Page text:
“The story of history’s greatest manhunt for the world’s most dangerous man.”
From the first second when the lights dim it seems you know exactly what you’re in for in this movie. A black screen with a grim reminder of 9/11: voices from phone calls and radio transmissions of people inside the Twin Towers. Immediately we hate those that caused this tragedy. Maya, played by Jessica Chastain, has just come into Afghanistan from America specially recruited for the mission of finding Osama bin Ladin. She is initiated by viewing her first torture. Quite a controversy in real life and brushed off as necessary in the film. Is this film advocating torture? Definitely. Not only are we continually told that we get good information out of the victims, but when the official policy to stop torture comes in, we get a character telling us “we lost the ability to prove [bin Laden’s location] when we lost the detainee program.” The biggest thing I noticed was we only heard the word torture once, as though saying “detainee program” makes water boarding, sleep deprivation, and dog collaring more pleasant.
There are three distinct parts of this film. In the first bit, Dan (Jason Clarke) tortures to get the answers he needs and it works. In the second part torture isn’t shown as prominently, Maya has to adapt after coming into her own in this torturous world she was thrown into. Although she seemed uneasy witnessing her first torture she’s now relaxed during interrogations using whatever technique is necessary. This second part has more questions and less answers through non-violent questioning. She’s in her office as other operatives roam the streets of Pakistan looking for someone to lead them to bin Ladin. Lastly, we get the operation and prep for it. Navy SEAL Team 6 are recruited, briefed, and the operation is finalized before they go in for an extended killing mission.
We’re supposed to commend the Navy SEALs for going into the Palestinian compound, but I’m not. They’re shooting at women and traumatizing children while whispering “it’s alright.” That does not placate me. Seeing the atrocities committed by al-Qaeda does not justify the American’s use of brutality. This is not a tit-for-tat situation. There are so many greater themes that weren’t touched on in this movie by writers Kathryn Bigelow and Mark Boal. This movie could have really made me think at the end, but this didn’t. It felt like such a propaganda piece about how the Americans saved the world by killing Osama bin Laden.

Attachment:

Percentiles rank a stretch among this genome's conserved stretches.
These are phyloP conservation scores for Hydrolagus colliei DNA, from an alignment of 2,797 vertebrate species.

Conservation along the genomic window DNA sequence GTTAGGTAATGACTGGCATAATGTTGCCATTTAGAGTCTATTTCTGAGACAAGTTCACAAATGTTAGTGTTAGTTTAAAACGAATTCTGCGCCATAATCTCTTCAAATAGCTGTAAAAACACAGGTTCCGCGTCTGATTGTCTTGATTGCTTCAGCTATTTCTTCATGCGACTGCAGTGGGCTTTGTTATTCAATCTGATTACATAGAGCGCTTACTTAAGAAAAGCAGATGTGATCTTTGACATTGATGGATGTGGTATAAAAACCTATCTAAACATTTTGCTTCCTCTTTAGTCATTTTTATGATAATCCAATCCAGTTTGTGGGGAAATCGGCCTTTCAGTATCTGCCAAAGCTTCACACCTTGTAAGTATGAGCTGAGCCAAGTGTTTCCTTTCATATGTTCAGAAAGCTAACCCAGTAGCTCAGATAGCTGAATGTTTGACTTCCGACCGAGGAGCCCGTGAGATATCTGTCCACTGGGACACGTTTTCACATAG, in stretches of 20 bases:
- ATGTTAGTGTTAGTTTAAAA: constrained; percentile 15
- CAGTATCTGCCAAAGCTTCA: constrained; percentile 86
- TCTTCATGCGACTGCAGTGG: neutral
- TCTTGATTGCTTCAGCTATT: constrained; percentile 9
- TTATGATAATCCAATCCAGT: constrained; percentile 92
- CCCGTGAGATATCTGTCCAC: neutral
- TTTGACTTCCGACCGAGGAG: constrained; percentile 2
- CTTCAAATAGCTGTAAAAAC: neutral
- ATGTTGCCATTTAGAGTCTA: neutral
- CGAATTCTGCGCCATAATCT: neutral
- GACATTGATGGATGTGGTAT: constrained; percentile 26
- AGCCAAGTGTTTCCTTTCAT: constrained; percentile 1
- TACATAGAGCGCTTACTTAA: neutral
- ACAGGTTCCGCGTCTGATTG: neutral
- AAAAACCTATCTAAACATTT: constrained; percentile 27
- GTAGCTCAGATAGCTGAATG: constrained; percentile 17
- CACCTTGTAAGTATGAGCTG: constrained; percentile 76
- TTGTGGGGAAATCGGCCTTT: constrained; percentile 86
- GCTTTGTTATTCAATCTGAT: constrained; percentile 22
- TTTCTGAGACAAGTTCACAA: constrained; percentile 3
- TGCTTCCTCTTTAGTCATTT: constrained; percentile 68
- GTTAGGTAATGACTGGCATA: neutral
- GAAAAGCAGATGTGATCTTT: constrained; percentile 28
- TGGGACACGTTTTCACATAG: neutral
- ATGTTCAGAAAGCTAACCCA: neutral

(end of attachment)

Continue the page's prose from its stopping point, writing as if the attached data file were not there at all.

Jessica Chastain plays Maya, the main CIA agent trying to find bin Laden. In a character driven movie there is no character development. The only time we see real emotion is at the end, when she sheds a few tears. What was that to mean? Is she sad the operation is over? Mad? Happy? Chastain does what she can in the role, she gets angry at her superiors and stays serious and unemotional for the rest. We get two scenes where we learn about her, one where we find out she was recruited from high school, and another where she confirms she doesn’t have any relationships outside of work (or at work, really). But other that than we don’t know anything about her or her colleagues. We only learn about a character’s home life after she has died, and it’s from a news snippet.
There were no surprises and no “I wonder how this will end” moments because everyone knows Osama bin Laden was killed at the beginning of May 2011. Bigelow could have infused this movie with so much life by incorporating the controversies about torture or giving Maya a moral dilemma. Bigelow played it safe on this one, and I left feeling disappointed because I expected so much more from the writer/director pair that also did The Hurt Locker.
Zero Dark Thirty was alright. I wouldn’t give it Best Picture, and I understand why Kathryn Bigelow wasn’t nominated for Best Director. It’s also nominated for Best Original Screenplay (which I personally don’t believe it should get) along with Best Actress for Jessica Chastain who won at the Golden Globes, Best Sound Editing, and Best Film Editing.